Maybe not, but it makes it hard to make any sense of a statement like "one in four British adults has drunk a craft beer at some time in the last six months". By some definitions I drink about a pint of 'craft beer' a year; by others I drink several pints a week.

I think you're basically right - the idea and image of 'craft beer' is going mainstream in a big way, and that's mostly going to be a good thing. But it is just that, an idea and an image - or rather, several different ideas and images.

What we need isn't more beer of a particular style or type, whether that type is defined as "non-traditional style or strength", "short production run", "New World hops", "served in small bottles and keykegs", "premium-branded and expensive" or "tastes of grapefruit". What we need is more good beer and less bad beer. I hope you're right to be optimistic, can see plenty of ways for 'craft beer' to go mainstream which result in wider availability and acceptance of bad beer - particularly if your definition of 'bad' includes 'overpriced'.

Robert Middleton said...

Craft beer and indie music will always be around, but they will suffer peaks and troughs of popularity. Peaks mean they're easier to access and more folk hear about them - cool. Troughs mean that only the aficionados still hunt them down - cool.

Happy Mondays - a craft band made in a Factory.

MitchAtStone said...

I'm positive craft is here to stay, but will it remain "craft"? We're certainly seeing signs of business maturation here in the US, with buyouts, mergers, and the nastiness that comes along with the increasing competition for tap handles.
It's an interesting maturation process here.

Stu as "Stu" said...

Great piece Pete. I agree wholeheartedly.

As someone who's released two beers named "Fools Gold" and a "Bye Bye Badman", I was easily taken in by this analogy.

What is key - to the true success of any band or brewing company - is staying true to yourself and making the business an extension of what you want in your life. Some people want all the taps, they want to be the Simon Cowell, while others are happy to play pub gigs and/or set up their own home studio.

As any brewery grows or is sold, there's another one rising up to take its place. As any band signs with a major label and plays Glastonbury instead of your local venue, there's another band playing that venue next week... There's absolutely no harm in loving it all! I love beer made by a company owned by another company that is in turned owned by Kirin. do i care about the ownership structure or size of the profit when that beer is raised to my mouth. Hell no! I care about what is in the glass.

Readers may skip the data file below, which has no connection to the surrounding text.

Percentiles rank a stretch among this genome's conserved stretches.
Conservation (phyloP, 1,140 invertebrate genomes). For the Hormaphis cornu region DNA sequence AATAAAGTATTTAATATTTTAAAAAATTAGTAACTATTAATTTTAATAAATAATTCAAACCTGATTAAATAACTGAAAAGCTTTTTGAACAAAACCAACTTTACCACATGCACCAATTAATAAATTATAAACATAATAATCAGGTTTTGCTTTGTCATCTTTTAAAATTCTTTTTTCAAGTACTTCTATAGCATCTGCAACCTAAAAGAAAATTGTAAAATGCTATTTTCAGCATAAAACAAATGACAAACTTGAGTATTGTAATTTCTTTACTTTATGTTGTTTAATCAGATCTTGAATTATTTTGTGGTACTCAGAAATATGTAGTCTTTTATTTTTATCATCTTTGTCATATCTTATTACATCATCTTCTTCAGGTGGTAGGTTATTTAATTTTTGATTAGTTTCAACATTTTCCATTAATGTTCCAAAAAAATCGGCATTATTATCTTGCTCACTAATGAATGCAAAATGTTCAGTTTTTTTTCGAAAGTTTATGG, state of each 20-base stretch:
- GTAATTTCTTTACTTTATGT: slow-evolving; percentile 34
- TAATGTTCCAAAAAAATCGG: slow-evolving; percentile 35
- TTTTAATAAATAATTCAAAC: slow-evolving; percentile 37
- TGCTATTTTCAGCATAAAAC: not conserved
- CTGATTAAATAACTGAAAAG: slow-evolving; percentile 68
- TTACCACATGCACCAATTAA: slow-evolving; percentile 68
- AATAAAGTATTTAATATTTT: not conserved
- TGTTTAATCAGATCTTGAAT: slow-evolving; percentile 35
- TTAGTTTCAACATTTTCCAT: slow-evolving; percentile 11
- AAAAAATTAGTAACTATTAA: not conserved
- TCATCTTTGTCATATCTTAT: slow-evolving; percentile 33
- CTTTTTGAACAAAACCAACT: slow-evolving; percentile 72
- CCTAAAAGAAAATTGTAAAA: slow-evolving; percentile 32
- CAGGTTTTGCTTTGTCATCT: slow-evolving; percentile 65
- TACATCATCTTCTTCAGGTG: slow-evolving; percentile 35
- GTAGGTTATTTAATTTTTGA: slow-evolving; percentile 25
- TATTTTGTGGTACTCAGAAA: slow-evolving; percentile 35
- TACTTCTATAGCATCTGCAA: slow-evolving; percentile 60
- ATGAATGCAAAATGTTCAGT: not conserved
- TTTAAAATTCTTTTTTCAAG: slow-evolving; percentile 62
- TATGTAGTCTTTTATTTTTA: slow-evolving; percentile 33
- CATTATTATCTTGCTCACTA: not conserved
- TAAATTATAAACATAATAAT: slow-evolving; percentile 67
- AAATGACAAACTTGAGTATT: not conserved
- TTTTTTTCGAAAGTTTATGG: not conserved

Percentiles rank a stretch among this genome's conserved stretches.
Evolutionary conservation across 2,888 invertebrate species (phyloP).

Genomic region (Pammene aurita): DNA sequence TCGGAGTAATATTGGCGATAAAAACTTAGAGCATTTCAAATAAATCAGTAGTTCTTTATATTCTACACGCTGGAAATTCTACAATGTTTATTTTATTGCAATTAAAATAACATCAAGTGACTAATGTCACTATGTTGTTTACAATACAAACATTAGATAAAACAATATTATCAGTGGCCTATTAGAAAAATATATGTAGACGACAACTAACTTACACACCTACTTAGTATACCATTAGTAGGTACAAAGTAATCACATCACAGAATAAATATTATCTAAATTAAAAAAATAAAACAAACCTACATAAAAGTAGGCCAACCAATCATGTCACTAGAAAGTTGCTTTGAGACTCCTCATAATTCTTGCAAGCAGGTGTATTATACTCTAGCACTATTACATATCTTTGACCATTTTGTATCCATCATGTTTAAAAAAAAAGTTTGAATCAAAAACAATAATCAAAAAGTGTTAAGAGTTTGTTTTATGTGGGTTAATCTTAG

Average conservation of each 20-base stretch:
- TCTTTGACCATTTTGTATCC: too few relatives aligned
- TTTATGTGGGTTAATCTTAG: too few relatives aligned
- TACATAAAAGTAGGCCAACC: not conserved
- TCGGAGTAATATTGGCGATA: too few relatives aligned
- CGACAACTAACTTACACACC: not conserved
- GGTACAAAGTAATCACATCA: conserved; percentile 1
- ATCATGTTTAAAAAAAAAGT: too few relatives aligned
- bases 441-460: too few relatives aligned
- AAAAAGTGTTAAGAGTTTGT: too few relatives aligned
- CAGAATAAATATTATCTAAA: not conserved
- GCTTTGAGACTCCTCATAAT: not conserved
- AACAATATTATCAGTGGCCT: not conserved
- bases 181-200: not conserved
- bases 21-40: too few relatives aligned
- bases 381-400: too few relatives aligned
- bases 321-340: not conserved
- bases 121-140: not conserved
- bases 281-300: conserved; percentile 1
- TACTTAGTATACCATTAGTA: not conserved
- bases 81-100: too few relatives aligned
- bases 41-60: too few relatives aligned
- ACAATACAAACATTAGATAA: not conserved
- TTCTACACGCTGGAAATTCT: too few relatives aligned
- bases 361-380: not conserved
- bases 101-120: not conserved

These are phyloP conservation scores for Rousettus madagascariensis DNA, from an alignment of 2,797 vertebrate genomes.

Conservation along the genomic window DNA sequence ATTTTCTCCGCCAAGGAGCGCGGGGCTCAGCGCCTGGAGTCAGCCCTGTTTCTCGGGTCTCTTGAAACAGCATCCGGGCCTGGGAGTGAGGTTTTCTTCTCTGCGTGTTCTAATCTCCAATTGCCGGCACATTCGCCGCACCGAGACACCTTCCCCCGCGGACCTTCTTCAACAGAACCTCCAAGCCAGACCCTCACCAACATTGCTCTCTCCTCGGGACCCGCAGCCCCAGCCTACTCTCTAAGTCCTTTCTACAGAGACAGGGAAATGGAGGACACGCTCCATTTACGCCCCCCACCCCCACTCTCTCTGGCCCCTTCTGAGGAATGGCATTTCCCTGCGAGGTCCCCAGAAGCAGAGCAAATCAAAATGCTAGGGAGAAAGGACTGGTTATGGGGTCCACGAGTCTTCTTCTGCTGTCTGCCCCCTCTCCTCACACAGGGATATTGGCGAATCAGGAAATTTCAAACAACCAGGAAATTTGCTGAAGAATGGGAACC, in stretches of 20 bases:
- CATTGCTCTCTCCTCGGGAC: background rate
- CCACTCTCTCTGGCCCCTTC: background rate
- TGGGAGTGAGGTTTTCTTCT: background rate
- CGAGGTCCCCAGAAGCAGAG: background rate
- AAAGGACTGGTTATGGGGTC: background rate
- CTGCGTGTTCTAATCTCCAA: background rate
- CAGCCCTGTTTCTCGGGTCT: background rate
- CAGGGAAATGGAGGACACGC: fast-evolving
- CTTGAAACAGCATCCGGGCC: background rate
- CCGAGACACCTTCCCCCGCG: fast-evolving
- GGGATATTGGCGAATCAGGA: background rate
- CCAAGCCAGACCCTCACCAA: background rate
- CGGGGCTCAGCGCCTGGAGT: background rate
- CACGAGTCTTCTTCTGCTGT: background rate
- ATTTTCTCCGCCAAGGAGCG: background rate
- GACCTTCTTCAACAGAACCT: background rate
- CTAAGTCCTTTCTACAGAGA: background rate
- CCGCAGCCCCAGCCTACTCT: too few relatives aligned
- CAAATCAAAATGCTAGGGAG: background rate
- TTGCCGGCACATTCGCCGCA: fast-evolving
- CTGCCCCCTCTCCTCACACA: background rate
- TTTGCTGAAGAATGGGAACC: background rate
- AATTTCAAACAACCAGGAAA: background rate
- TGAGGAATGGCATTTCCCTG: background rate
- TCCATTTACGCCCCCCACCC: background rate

And we should always remember... just because Ian Brown's a millionaire it doesn't make him happier than the taxi driver. The world is a complex place.

paul said...

@Robert Middleton:

The comparison with indie music is, to my way of thinking, exactly right. I guess many of us kind of know what it is when we hear it, but I'm not going to try to define it.

Once upon a time, indie music was released on independent labels. But these days, much 'indie' is on a major label (and I suppose some always was), and just cos it's on an independent label, don't make it 'indie'.

Paul Bailey said...

A few points here, Pete. By the reckoning of your common room analogy I am some 15 years older than you, so before you were even starting at infants school, I was enjoying the beery delights of Manchester, whilst a student at Salford University. Back then it seemed like we too were on the verge of a revolution in beer, with interest in CAMRA and local breweries really beginning to gather pace, and taking on a momentum all of its own, Not sure about the music though, as back then I was heavily into “Prog Rock”, and still am to a certain extent.

I’m not sure that cask ever became mainstream; certainly not in the way you suggest craft might. What did happen is that the likes of Allied, (remember them?), Courage and even Watneys began either promoting existing, but largely forgotten brands, such as Courage Directors, or launched new cask brands such as Ind Coope Burton Ale, (a really good beer) or Watney’s Fined Bitter (an instantly forgettable one!). The infatuation these breweries had at the time, with cask, didn’t last, and whilst Directors and Burton Ale are still around, they are no longer brewed at their original breweries, or by the original owners; and they are not exactly mainstream beer either!

I will have to bow to your superior knowledge of the drinks market, especially as I know you are a former marketing man. However, as someone who has sadly become more and more cynical with age, I tend to take surveys like the Mintel one you refer to, with a large pinch of salt. Being older though, doesn’t make me less amenable to trying new styles and different types of beer, and I have enjoyed some excellent craft beers at our one local craft-beer bar in nearby Tunbridge Wells.